Sher says he makes sure patients undergoing cutting-edge procedures fill out informed-consent forms. But the best protection, he adds, is hewing to a simple rule: "We have to deliver good results." It's a kind of tribute that many of the doctors who once criticized him have adopted his innovations, from outcome-based payment plans to Viagra. "Dr. Sher enjoys playing the renegade. He is also quite successful at what he does," says Pamela Madsen, founder of the American Infertility Association (americaninfertility.org), a patient-advocacy group.

One other significant area in which Sher parts ways with most physicians is in his embrace of information technology. The Sher Institute's website features 300 pages of layman-friendly descriptions of procedures and research data, as well as discussion boards on topics like recurrent pregnancy loss and over-40 IVF. The site gets about two million hits a month. Sher and his colleagues also conduct biweekly cyber chats. About 20% of the chain's new patients come via the Net, much higher than the typical practice. The Sher Institute has cut back considerably on traditional yellow-pages advertising, redirecting that spending into its online efforts. "Our biggest marketing tool is the Internet," says Maassarani, who is both an MD and an MBA.

Sher has also sunk $1 million into a proprietary electronic record-keeping program called ReproLink. It makes it possible to crunch a huge number of variables and figure out the most promising protocol for a woman. Say there's a patient with the following profile: 39 years old, a history of miscarriages, and a blood-clotting disorder. ReproLink lets doctors locate the records of former Sher Institute patients with similar profiles to puzzle out the course of treatment that has proved most effective. The program has been invaluable in bolstering the Sher Institute's success rates, which in turn makes the clinics more profitable on the outcome-based plan.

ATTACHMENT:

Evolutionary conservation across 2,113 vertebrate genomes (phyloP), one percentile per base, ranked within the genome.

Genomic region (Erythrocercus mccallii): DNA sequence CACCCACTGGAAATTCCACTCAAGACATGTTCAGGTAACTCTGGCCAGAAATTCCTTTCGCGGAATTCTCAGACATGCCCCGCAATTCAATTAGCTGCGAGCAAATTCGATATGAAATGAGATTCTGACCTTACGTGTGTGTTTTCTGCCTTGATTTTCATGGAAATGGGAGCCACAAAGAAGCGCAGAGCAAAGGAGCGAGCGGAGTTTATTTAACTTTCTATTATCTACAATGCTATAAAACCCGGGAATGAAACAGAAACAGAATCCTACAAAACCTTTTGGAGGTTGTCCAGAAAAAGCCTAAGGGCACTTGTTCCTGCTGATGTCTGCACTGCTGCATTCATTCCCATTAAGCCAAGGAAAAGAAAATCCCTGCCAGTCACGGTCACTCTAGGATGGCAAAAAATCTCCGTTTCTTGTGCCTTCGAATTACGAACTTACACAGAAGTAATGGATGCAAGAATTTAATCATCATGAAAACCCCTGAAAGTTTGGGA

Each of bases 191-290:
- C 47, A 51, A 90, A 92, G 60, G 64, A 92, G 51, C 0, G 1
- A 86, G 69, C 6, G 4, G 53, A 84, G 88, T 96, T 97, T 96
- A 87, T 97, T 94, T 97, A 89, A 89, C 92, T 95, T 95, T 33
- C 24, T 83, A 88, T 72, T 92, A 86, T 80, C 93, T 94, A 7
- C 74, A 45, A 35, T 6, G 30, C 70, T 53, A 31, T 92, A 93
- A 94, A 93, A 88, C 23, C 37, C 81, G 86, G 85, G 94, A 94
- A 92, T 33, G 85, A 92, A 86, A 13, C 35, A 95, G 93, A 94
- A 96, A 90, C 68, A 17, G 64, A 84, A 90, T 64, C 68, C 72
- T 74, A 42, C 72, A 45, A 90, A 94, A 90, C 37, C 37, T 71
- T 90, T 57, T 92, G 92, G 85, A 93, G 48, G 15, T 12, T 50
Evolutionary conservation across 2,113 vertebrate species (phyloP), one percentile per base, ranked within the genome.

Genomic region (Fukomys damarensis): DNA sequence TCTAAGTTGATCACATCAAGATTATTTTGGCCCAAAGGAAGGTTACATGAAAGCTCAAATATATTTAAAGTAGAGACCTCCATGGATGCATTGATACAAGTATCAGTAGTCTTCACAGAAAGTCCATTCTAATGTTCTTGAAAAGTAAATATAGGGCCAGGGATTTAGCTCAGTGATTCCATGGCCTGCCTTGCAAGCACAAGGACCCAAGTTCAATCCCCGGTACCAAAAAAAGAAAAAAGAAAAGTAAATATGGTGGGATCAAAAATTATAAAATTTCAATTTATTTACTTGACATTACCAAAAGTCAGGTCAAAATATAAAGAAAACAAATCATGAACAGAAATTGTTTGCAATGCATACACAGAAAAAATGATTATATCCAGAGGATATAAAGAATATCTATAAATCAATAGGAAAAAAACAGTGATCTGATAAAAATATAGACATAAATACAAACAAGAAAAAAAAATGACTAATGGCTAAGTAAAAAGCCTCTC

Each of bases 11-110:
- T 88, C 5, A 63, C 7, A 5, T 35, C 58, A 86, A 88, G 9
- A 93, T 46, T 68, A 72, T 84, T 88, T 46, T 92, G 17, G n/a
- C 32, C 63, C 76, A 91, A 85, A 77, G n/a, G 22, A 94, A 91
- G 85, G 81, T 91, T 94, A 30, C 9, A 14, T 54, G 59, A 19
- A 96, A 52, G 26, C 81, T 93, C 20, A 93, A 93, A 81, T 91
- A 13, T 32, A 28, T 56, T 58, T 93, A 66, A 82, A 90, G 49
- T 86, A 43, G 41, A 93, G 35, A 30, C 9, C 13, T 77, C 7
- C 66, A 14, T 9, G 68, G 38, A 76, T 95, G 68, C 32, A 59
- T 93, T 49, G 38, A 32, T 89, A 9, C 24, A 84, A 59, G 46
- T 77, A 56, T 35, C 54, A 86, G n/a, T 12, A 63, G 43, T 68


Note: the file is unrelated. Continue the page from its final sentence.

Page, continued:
Thanks to ReproLink, the Sher Institute is virtually free of paper patient charts. Every detail of patient care is entered into a secure computer system. That makes it possible for Sher, from his Las Vegas headquarters, to monitor patient care in the seven other locations. "My job is to oversee the other doctors in the practice," says Sher. "The beauty of electronics is that I can look over their shoulder no matter where they happen to be."

What's next for the Sher Institute? Well, remember that statistic about how only one in 20 people who need IVF ever pursue it? From where Dr. Sher sits, that looks like a massively underserved market. His goal is to keep expanding his chain of clinics. Over the next year he's planning to open new locations in Orange County and New York City. Both have lots of infertile residents, many with the means to pay for treatment. He knows he faces tough competition: Orange County has six IVF clinics, and there are some 30 IVF clinics scattered around the New York City area. But, characteristically, Sher is optimistic. "Ninety percent of doctors, no matter how good or smart they are, don't have our ability to inspire their patients," he says. He's talking about customer service. And he never forgets that he's not just a doctor but also a businessman.